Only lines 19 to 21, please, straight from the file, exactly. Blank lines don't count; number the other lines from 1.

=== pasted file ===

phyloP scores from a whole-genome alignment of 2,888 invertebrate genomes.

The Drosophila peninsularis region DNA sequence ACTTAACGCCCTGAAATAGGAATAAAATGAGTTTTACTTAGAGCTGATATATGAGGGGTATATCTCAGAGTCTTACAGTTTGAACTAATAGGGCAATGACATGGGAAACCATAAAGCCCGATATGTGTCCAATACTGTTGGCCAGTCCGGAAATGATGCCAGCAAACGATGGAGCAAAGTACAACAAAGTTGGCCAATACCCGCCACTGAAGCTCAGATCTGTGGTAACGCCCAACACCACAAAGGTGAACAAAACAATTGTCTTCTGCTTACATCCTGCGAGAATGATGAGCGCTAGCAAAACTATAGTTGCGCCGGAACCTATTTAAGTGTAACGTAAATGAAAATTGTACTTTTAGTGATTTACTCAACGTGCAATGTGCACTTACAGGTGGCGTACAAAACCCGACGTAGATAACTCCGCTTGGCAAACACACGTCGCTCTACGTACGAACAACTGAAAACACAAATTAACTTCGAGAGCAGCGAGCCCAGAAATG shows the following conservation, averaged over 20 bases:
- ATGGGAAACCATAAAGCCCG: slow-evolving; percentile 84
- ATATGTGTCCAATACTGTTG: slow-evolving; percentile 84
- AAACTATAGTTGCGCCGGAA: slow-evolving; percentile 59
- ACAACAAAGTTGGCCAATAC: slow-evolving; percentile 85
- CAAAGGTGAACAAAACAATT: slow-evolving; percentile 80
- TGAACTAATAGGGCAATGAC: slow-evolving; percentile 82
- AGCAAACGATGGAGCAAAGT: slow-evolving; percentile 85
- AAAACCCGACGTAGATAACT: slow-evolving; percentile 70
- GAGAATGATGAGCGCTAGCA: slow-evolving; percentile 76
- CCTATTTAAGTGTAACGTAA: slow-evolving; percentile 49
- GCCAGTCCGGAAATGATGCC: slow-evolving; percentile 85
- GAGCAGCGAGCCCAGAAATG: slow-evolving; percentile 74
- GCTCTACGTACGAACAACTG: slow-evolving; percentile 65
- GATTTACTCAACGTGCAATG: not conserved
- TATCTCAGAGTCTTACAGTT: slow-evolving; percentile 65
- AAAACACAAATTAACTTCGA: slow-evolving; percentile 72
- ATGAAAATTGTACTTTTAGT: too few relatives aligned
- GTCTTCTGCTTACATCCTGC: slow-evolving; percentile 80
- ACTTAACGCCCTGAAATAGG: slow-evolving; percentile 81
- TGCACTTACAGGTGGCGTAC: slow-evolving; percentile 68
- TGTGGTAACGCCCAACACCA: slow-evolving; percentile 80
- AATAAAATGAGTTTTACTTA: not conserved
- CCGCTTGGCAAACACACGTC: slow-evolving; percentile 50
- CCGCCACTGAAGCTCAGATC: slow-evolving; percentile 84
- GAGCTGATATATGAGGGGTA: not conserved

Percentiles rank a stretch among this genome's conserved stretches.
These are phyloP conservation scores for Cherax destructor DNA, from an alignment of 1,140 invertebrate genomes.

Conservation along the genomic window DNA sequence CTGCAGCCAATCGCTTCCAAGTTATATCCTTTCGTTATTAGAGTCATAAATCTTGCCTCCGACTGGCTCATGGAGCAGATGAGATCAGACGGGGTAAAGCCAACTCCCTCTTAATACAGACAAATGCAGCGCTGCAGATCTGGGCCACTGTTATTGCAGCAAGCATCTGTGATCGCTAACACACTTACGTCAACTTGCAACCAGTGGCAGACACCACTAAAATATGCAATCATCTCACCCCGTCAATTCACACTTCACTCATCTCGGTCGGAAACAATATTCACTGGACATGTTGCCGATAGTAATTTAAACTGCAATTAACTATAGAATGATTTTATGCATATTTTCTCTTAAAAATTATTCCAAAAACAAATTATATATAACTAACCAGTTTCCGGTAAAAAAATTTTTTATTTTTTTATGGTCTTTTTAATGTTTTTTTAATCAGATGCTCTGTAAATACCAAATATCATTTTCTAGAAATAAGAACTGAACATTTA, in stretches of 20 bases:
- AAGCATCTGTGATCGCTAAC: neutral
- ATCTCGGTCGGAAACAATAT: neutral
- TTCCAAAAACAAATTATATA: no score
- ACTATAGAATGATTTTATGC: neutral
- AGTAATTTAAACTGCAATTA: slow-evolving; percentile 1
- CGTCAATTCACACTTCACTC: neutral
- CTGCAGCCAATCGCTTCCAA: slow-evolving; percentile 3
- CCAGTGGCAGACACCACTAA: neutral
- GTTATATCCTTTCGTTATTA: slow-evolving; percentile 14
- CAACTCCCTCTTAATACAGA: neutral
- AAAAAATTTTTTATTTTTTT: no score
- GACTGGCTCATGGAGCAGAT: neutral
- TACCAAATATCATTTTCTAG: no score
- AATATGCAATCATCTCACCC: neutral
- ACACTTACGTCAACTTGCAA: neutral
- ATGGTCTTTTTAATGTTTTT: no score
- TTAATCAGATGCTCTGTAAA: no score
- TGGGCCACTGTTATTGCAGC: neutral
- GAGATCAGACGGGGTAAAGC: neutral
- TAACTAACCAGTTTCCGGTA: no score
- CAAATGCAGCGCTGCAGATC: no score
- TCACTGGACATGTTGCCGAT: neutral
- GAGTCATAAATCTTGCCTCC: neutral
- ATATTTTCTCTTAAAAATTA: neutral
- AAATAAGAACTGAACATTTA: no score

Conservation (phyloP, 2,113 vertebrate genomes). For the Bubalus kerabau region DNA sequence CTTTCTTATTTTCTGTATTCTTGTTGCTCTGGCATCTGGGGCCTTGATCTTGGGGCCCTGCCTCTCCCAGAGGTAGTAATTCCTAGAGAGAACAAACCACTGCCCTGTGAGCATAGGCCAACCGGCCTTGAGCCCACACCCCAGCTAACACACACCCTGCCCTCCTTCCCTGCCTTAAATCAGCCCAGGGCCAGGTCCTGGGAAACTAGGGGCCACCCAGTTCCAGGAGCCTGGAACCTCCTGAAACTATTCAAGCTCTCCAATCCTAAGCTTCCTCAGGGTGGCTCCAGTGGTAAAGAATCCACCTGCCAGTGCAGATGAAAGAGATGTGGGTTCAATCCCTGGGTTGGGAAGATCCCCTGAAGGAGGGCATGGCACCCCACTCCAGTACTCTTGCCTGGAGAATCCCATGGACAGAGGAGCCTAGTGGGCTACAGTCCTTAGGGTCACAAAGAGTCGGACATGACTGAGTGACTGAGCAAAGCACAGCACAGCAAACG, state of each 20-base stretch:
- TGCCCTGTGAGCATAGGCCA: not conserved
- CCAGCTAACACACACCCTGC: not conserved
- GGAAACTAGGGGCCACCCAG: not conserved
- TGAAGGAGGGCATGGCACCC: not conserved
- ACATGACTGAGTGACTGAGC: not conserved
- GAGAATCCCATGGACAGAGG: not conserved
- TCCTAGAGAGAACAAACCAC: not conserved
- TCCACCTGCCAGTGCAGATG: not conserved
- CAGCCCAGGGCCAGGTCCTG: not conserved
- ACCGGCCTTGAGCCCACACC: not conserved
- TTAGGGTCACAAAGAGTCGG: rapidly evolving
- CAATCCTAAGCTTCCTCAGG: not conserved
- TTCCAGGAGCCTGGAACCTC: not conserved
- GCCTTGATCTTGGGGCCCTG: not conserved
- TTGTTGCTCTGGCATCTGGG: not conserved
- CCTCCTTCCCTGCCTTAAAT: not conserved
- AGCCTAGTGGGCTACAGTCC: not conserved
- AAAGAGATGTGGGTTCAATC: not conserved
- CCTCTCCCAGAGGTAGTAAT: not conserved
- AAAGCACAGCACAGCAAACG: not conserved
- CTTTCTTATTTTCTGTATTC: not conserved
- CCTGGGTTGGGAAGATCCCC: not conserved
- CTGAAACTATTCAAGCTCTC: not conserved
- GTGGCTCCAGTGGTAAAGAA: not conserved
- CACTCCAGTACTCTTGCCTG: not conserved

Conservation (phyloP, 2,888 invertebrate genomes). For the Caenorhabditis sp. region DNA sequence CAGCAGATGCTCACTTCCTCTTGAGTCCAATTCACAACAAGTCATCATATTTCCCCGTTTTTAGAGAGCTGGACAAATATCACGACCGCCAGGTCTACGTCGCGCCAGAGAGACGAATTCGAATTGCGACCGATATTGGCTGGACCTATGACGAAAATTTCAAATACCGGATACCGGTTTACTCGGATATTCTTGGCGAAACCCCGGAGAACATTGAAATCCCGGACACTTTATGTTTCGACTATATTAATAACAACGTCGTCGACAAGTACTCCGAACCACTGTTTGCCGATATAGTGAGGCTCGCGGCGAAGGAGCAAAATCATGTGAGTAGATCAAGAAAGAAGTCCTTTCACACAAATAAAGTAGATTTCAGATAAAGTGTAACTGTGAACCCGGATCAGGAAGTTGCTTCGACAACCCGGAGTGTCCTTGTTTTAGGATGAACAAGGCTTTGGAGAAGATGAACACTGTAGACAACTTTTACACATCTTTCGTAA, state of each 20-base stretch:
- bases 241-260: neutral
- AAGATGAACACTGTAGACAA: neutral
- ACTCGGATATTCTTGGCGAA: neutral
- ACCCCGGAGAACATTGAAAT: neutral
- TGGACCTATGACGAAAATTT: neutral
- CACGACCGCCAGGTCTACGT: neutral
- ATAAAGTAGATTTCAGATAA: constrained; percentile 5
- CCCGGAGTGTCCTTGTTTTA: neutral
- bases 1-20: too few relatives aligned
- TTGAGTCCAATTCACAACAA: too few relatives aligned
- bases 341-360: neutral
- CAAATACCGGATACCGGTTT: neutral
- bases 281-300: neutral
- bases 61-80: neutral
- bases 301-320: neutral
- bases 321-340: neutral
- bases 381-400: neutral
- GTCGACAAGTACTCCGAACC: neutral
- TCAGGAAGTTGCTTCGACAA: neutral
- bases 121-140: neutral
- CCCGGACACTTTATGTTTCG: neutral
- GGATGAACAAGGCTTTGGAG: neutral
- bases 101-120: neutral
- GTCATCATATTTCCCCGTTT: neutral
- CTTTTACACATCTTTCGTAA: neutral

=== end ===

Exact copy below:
- ATGAAAATTGTACTTTTAGT: too few relatives aligned
- GTCTTCTGCTTACATCCTGC: slow-evolving; percentile 80
- ACTTAACGCCCTGAAATAGG: slow-evolving; percentile 81